Soto: “I don’t think I am better than anybody, but nobody is better than me”

It was quite the year for Juan Soto and the Nationals.

The 21-year-old slugger completed his second full season with the Nats, smacking five homers and 14 RBIs in the postseason, guiding the franchise to their first World Series title.

Parade-Martinez-Soto-No.-1-sidebar.jpg“To be champions feels really good,” Soto said on 106.7 The Fan from Nationals Winterfest. “Everything we done with the team, everything, in the clubhouse, everywhere we go, everything we’ve done feels really (good) to be a champion right now.”

Soto got to go home to his native Dominican Republic after the Nats pulled off the improbable win. He said the country was one big party when he arrived home.

“It feels really good. All the people in the Dominican, they get crazy,” Soto said. “They get really crazy when they want. Since I get there they gave me a lot of hugs and made me feel at home. I feel really happy with them and all they did for me. It feels amazing.”

Soto said his success can be an example for all the young kids from his country, showing them that they do have a chance to someday make it to the major leagues. It is a dream that can come true.

“I say it every time: If I did it, you can do it,” Soto said. “Everybody can do it. You just got to be disciplined and be focused on one thing. Play hard, work hard every day. Come to field positive. Try to work the hardest you can and give it your 100 percent and you are going to make it.”

But does the youthful sensation even realize what he has done in two seasons in the big leagues? Is he surprised at his success at such a young age?

“I never think in that way,” Soto said. “I always think I’m a baseball player like the other baseball players on the team. I just try to do my job, try to get my job done and try to help the team the most I can.

“I don’t think I am better than anybody, but nobody is better than me.”

And really, it is that self confidence that is part of the drive of Soto. Yes, he has all the tools to be a great player. But he also believes in himself, and knows he is good at baseball. Very good. Soto also believes he still has room to grow as a player.

“Every day you come to the field you come to learn something new and try to be better every day,” Soto said. “I remember somebody told me you got to come to the field to learn a little bit like this every day. You don’t want to learn (all you need) in one day. You want to learn just a little bit every day (to be) improving and keep going.

“I think last year was a really amazing year. I learn a lot of things. I think this year will be better, more fun.”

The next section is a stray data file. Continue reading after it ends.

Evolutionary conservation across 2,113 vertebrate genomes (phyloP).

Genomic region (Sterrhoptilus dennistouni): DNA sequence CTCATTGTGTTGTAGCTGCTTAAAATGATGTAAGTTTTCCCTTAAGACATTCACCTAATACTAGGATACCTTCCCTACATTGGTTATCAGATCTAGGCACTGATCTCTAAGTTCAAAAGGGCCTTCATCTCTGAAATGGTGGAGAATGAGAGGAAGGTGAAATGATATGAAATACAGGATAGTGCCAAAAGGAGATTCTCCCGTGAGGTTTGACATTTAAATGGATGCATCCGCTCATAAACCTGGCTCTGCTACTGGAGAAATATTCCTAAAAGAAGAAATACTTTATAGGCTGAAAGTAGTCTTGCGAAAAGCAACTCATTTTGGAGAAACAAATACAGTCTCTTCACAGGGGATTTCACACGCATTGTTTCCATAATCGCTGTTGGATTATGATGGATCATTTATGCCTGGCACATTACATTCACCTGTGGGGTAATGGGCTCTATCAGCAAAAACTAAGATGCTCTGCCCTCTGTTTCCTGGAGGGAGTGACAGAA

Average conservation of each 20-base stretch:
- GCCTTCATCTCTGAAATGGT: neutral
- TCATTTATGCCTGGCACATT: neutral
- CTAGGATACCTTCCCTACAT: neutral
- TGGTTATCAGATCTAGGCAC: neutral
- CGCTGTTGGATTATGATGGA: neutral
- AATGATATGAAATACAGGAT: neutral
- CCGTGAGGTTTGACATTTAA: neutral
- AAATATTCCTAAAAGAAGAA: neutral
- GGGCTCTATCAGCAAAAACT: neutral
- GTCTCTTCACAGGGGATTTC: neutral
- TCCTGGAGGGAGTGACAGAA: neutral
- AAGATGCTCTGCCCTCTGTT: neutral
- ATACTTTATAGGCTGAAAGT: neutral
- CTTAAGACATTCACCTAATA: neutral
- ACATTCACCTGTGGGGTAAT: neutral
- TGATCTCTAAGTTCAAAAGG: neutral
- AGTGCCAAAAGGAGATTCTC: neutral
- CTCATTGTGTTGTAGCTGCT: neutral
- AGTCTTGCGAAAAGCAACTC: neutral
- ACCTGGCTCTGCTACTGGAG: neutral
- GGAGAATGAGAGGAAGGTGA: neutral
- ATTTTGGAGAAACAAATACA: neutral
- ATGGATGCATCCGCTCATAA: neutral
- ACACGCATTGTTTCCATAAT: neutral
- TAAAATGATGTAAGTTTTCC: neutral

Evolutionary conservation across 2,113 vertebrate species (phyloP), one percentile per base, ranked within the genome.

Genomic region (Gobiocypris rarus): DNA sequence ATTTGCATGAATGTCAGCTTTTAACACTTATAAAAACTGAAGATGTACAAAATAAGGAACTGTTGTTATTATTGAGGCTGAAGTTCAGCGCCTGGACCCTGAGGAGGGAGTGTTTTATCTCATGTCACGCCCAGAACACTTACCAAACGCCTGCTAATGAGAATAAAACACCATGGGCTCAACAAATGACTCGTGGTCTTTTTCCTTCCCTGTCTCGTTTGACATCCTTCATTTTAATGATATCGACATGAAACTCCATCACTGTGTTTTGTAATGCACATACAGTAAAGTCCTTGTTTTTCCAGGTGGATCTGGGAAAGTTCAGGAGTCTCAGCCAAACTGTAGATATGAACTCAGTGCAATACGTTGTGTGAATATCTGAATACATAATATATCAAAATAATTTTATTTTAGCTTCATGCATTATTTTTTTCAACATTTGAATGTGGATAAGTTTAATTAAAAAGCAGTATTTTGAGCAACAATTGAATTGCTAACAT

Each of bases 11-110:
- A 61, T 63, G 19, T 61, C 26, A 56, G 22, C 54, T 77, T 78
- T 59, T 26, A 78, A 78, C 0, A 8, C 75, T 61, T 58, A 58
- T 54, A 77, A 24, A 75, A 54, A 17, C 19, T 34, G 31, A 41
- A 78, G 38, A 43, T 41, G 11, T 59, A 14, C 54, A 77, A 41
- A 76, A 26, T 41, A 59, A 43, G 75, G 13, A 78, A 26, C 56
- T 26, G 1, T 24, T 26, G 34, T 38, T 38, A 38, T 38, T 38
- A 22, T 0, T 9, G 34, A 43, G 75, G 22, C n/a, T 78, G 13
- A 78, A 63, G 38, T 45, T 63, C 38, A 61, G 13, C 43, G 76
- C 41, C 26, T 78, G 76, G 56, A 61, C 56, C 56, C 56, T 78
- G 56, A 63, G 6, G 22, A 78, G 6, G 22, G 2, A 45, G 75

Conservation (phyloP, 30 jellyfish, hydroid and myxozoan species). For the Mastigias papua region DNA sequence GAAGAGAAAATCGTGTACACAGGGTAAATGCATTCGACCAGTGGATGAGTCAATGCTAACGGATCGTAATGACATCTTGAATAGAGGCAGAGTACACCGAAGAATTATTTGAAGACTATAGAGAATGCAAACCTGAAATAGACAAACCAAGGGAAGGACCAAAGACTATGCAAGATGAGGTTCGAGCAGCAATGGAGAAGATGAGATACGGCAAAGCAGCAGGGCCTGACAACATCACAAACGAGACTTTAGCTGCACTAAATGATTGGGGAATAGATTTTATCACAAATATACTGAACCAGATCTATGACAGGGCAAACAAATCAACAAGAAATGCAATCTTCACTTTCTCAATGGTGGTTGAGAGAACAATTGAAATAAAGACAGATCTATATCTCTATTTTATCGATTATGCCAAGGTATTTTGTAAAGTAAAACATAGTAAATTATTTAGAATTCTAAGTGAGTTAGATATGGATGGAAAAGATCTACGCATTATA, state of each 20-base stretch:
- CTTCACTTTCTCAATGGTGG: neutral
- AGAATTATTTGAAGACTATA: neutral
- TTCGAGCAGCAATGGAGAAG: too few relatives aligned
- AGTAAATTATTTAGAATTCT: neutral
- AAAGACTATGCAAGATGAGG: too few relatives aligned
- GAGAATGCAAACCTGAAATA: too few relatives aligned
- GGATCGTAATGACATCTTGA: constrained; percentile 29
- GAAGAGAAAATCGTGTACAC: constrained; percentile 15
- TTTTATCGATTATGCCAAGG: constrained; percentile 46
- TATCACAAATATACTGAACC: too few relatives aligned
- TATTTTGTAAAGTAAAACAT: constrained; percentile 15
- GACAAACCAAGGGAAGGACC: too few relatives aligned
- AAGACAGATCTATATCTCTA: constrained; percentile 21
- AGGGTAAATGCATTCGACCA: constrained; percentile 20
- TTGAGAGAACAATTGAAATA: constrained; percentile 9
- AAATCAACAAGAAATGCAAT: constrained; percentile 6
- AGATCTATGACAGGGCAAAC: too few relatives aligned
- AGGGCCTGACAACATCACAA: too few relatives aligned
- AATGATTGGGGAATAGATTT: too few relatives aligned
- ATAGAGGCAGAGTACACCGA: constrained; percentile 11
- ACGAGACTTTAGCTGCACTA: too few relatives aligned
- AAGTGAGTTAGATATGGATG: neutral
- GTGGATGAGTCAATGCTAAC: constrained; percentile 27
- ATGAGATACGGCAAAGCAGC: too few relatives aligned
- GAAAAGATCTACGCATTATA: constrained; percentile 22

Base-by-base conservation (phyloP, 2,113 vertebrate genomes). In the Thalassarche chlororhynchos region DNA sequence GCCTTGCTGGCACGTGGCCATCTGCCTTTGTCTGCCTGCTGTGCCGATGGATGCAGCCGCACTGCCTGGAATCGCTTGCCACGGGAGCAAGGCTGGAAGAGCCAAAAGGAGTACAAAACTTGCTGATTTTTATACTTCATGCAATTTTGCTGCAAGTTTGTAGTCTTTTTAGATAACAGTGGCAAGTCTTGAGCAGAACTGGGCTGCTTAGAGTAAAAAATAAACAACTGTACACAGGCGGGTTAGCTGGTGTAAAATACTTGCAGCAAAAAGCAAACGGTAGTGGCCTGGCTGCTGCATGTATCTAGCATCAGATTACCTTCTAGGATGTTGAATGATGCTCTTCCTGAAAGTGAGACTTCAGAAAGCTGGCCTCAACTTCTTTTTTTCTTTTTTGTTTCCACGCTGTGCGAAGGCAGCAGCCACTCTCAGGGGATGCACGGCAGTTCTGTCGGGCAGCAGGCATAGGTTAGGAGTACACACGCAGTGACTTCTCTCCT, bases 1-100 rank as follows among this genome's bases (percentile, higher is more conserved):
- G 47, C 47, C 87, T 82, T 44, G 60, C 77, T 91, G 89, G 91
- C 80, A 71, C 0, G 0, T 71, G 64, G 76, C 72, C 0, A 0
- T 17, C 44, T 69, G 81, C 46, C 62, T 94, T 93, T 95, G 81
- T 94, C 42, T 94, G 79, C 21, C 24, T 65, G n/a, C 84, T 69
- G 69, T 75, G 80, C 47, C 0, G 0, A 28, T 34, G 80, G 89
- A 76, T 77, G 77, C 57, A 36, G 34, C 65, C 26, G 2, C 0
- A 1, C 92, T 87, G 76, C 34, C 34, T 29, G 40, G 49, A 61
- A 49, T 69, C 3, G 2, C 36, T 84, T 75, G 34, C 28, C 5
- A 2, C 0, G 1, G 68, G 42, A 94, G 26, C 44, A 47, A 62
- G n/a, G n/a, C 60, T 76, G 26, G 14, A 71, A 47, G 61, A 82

Soto says another reason for his success is that the game is fun. And it’s supposed to be fun. That’s the way he approaches each game.

“You play the best baseball in the world,” Soto said. “So, you are going to come happy to play the game. You don’t mind if you’re hitting .230, if you are hitting .300, you got to come with the same energy. That gives you the chance to play the best baseball.”

The left fielder also gave us an inside look into how he and his teammates felt when they got to Houston down 3-2 in the World Series. What did they think about heading into Game 6?

“We just focused to make (sure Max) Scherzer throw in Game 7,” Soto said. “Since we get in the clubhouse, he was excited, he was jumping everywhere. He said, ‘I want to pitch tomorrow.’ Everybody focused to make him pitch the next day.”

Then it happened. The Nats found a way to come back again in Game 7 and win 6-2. The Nats took the 2019 World Series four games to three. Soto tried to put into words the emotions he felt while watching Daniel Hudson record the final out in the bottom of the ninth at Minute Maid Park.

“You can’t explain that. You just feel really happy,” Soto said. “You just feel like a kid in the candy store. Just want to enjoy it, have fun with the guys, jump everywhere, do whatever you want. It feels really good.”

A lot has been made of the offense that Soto provides. But he also worked very hard on improving his defense in left field. He said the instruction and repetition started back in spring training with third base coach (now first base coach) Bobby Henley and center fielder Michael A. Taylor.

“We work a lot with Bobby, and Michael A. Taylor was one of the guys (who helped),” Soto revealed. “He helped me a lot in the outfield. This year he was on top of me, try to work on my arm and my first hard step. He tried to give me some advice (on) how to go to the ball. I think it works. I think we are going to keep going, keep working at it.”

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